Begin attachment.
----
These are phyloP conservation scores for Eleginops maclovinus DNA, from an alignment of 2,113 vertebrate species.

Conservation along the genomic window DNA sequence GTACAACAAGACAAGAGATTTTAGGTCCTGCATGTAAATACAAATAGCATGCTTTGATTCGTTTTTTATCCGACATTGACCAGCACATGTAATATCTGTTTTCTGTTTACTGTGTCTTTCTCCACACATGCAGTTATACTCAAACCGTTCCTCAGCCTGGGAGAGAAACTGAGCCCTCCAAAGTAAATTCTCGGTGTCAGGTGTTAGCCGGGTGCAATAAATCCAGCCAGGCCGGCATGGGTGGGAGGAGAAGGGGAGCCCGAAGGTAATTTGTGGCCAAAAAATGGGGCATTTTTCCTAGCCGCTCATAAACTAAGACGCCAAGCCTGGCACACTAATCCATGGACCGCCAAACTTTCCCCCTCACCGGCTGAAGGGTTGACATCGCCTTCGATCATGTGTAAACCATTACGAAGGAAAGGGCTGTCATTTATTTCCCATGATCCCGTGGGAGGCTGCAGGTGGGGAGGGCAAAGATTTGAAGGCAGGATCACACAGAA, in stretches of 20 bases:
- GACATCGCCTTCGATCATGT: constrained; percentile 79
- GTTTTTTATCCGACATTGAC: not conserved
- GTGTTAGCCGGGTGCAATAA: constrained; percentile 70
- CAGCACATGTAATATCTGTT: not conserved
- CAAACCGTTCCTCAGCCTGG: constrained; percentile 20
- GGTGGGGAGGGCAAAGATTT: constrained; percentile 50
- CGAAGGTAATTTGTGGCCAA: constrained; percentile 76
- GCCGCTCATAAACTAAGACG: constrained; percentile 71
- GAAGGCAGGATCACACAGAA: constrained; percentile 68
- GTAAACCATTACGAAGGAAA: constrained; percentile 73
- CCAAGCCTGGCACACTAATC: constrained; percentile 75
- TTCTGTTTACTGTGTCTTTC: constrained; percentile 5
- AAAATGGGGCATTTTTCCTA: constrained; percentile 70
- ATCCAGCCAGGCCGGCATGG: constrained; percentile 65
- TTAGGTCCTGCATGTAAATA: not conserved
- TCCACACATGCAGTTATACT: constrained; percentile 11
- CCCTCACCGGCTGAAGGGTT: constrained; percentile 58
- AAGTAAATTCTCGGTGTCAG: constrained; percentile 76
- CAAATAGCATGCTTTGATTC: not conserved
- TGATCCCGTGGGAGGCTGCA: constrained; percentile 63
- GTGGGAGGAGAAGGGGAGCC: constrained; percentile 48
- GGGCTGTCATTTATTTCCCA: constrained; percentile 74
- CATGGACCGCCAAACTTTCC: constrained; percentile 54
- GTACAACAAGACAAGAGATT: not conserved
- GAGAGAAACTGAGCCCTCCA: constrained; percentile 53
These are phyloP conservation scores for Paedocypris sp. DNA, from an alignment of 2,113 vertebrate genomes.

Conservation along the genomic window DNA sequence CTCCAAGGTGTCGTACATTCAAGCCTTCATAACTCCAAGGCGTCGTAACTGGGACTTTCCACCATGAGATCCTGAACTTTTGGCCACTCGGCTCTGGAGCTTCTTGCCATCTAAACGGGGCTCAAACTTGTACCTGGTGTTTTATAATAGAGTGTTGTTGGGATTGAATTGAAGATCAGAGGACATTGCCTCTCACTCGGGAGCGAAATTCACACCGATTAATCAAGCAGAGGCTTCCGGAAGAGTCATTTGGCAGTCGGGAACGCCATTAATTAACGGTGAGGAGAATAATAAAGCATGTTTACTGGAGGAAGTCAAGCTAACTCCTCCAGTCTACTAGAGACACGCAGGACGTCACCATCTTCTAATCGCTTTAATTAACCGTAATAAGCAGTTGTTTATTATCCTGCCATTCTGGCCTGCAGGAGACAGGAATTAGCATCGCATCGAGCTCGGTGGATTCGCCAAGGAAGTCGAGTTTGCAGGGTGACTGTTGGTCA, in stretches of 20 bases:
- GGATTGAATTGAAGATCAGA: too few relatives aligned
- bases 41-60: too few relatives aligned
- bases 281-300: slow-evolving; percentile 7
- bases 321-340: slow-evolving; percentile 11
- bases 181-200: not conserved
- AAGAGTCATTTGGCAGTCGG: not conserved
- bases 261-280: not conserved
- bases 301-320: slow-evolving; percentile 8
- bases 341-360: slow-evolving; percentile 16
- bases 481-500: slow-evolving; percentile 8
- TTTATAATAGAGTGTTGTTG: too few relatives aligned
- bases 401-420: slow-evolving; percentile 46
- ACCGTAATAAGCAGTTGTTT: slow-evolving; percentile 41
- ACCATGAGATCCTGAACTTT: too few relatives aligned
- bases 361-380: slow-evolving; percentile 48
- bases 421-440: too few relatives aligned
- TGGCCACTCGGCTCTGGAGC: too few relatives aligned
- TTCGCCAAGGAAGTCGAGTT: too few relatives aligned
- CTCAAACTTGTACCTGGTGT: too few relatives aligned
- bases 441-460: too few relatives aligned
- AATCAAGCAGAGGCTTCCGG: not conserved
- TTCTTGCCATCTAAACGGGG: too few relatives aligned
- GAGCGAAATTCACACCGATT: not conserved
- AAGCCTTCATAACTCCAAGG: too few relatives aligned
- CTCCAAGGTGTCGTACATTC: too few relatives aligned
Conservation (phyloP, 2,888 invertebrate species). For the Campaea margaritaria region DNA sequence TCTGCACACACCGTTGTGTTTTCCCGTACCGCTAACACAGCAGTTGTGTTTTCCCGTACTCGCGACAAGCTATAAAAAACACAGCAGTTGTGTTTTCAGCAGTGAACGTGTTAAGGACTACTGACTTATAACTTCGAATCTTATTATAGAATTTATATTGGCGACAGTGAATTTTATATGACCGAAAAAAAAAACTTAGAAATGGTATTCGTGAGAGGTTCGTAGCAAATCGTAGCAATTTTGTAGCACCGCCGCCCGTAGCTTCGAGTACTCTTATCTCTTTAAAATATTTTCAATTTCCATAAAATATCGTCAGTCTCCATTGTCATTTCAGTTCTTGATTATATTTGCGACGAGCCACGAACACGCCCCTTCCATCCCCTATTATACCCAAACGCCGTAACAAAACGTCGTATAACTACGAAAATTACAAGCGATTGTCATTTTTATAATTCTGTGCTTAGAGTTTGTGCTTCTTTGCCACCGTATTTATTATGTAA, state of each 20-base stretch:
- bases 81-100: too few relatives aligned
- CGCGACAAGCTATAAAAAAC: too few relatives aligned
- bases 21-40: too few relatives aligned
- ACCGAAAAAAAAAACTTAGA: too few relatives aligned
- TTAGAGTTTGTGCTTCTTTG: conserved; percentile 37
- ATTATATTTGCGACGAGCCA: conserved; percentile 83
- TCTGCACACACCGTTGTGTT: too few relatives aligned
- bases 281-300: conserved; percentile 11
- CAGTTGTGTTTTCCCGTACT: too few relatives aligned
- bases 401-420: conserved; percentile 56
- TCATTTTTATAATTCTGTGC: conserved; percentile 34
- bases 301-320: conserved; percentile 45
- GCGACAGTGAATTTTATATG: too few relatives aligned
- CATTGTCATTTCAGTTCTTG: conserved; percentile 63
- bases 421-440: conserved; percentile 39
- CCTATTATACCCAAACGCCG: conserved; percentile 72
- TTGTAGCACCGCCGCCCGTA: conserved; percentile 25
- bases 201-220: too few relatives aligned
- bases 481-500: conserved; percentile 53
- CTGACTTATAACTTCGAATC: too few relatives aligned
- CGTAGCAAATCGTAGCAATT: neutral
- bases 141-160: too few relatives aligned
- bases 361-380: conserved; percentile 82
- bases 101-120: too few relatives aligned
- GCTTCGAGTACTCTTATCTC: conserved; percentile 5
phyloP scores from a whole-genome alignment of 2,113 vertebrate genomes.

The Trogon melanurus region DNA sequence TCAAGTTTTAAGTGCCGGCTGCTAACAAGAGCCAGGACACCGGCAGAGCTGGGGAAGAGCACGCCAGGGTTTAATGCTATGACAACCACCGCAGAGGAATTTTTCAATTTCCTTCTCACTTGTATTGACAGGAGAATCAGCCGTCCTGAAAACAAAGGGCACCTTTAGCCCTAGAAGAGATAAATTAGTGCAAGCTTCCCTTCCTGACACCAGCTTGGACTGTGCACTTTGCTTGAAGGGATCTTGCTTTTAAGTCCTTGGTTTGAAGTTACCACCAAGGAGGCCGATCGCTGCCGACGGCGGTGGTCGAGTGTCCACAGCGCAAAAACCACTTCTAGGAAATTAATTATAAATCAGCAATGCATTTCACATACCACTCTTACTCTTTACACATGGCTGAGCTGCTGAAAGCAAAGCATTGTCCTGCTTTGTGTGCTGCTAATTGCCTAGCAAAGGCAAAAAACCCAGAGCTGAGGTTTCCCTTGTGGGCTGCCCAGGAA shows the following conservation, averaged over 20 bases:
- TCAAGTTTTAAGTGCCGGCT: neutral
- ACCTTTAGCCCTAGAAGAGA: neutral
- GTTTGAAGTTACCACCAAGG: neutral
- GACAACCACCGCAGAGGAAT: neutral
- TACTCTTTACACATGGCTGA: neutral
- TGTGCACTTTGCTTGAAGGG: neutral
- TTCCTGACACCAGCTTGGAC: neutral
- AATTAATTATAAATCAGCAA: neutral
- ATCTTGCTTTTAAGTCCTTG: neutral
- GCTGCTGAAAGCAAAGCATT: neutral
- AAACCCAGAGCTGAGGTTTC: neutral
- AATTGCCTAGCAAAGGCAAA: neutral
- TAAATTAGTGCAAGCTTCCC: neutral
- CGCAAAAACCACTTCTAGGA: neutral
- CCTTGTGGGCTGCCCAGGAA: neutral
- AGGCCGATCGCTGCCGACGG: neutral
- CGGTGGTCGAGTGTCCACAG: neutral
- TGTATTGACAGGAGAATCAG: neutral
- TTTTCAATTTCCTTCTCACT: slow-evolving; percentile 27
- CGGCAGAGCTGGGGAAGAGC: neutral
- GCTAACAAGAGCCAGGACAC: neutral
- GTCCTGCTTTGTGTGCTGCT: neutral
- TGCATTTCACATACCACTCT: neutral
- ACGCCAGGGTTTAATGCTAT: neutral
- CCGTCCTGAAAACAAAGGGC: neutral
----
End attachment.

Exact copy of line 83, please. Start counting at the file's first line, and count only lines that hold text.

- TCAAGTTTTAAGTGCCGGCT: neutral